Best Underrated Sci-Fi Anime of the 2000s
These cartoons are great examples of their particular sci-fi subgenres, but for some reason or another they haven’t seen widespread success.
The anime might not generally be known for its purely sci-fi fare, but there have nonetheless been a number of big sci-fi entrances to the business over the past few decades. Some of these shows are sure-fire classics, while others are best forgotten. However, there are a few sci-fi anime titles that both stand the test of time but have failed to win.
These animated series are great examples of their particular sci-fi subgenres, but for one reason or another they haven’t seen widespread success. These range from dark, gritty cyberpunk thrillers and flashbacks from the 1950s to the seemingly Pokemon scams that are more than the sum of their parts. Here’s a look at the best sci-fi anime from 11-20 years ago that you might not remember.
Ergo Proxy came out in 2006 and involved creators who worked on Cowboy Bebop and Ghost in the shell. When a virus affects the many androids in its world, they rise up with a newly developed sensitivity. Inspector Re-L Meyer looks into the situation, but in doing so, discovers the existence of another government-created species.
Fans of the above Ghost in the shell, as good as Blade runner and other works addressing human / robot relationships, will love Ergo Proxy, as are fans of neo-noir and psychological mysteries. Mysticism and Gnosticism are also significant elements throughout history, so its sometimes difficult to analyze symbolism may require not one, but two viewings just to get it all figured out.
Kind blue, produced by the creator of the two Vote and Gasaraki, combines elements of giant robot mecha and anime, gruesome body horror, and post-apocalyptic sci-fi. It bends the rules of this list somewhat, coming out in 1999 but ending airing in 2000. The protagonist is Yuki Kaido, who is put into cryogenic stasis after being diagnosed with a rare disease. He wakes up decades later to find Earth involved in a battle with insect-like monsters. He discovers that he is one of the many “sleepers” awakened by the human citizens of the Second Earth colony. Trying to survive amid countless deaths, Yuki and a woman named Marlene uncover the truth behind the bugs and sleepers.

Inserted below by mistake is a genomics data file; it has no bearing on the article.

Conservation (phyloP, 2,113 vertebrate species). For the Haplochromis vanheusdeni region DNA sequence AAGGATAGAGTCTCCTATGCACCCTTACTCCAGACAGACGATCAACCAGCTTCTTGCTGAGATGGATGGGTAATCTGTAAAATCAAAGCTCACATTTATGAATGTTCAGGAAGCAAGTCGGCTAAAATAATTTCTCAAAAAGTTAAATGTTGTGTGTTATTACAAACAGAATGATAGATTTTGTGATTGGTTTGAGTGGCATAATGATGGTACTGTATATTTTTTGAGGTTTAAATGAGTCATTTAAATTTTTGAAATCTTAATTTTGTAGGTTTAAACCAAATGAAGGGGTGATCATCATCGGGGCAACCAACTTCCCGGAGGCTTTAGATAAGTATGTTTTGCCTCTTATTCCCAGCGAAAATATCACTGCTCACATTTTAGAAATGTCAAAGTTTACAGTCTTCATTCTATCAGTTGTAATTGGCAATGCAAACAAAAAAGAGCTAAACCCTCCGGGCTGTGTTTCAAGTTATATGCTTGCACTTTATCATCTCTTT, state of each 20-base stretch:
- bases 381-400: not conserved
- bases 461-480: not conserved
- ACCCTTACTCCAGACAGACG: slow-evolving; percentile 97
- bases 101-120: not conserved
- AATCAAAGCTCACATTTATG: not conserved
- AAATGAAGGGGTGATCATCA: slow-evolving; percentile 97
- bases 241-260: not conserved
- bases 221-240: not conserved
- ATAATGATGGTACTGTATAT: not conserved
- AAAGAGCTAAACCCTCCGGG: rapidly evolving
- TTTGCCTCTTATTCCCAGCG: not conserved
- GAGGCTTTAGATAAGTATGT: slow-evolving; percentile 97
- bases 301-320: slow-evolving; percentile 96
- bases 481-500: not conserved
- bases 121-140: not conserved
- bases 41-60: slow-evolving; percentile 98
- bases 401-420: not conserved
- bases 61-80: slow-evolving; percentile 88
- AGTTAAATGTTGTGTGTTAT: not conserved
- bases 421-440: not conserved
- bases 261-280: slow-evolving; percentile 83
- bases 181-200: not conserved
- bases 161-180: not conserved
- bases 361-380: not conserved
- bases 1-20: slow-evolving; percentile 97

Anyone who is a fan of post-apocalyptic stories against inhuman enemies like The attack of the Titans will like Kind blue. It also shares some superficial similarities to sci-fi classics like Starship Troopers, recent anime like Knights of Sidonia and even the controversy Terra Formars, which makes it a great show for those who want to see humanity struggle for survival in a bleak future.
Texhnolysis is a 2003 cyberpunk thriller that focuses on Ichise, a fighter who lives in the futuristic city of Lux. This broken down dystopia was a once prosperous metropolis that has since fallen into disarray, with its confined society doing the same. Many of its citizens, including Ichise, use Texhnolyze – advanced prostheses that compensate for limbs removed from them, often by extremely violent means.
Ichise finds herself working for the powers that be in Lux until a clairvoyant girl named Ran teams up with him to save the city from total collapse. The show is a must-see for cyberpunk fans, including recent shows like the cyberpunk boxing series Megalo box, as well as those who enjoy psychological and supernatural thrillers.
Terre Bleue SOS project
The very forgotten Terre Bleue SOS project involves the apparent disappearances of trains after being struck by a mysterious rainbow light. This is being investigated by two boys named Billy and Penny, who realize that aliens are behind the business. The military then sends its Sky Night plane to defend the planet from the heartbreaking alien threat.
The series is set in an alternate, retro-style take on the 1990s, though it’s actually based on a book written a few years after WWII. This retro 1950s style matches the animation, artistic designs, and even some posters, which evoke classic Toho sci-fi movies. Fans of 1950s invasion films and sci-fi classics will certainly appreciate this well-received but not often remembered title.
Released in the early 2000s, Angelic diaper adapted a CLAMP manga that was still running by the time the show ended its airing. The series is about a young girl named Misaki Suzuhara who becomes obsessed with the hit game Angelic Layer, which involves battles between mentally-controlled robotic dolls. As the plot unfolds, Misaki learns more about herself and the origins of the popular game.
Considered by some to be CLAMP’s take on the growing popularity of Pokemon, Angelic diaper has a lot more development and plot depth than its video game-related competitor. The series has a very classic art style and design aesthetic characterized by previous anime from the mid to late ’90s, and it also stands out among the many. Pokemon derivatives to have a young girl as the protagonist. Featuring notable cameos from other CLAMP characters, the show is a cute classic that’s perfect for CLAMP fans and anyone who wants to see tiny dolls go head to head.
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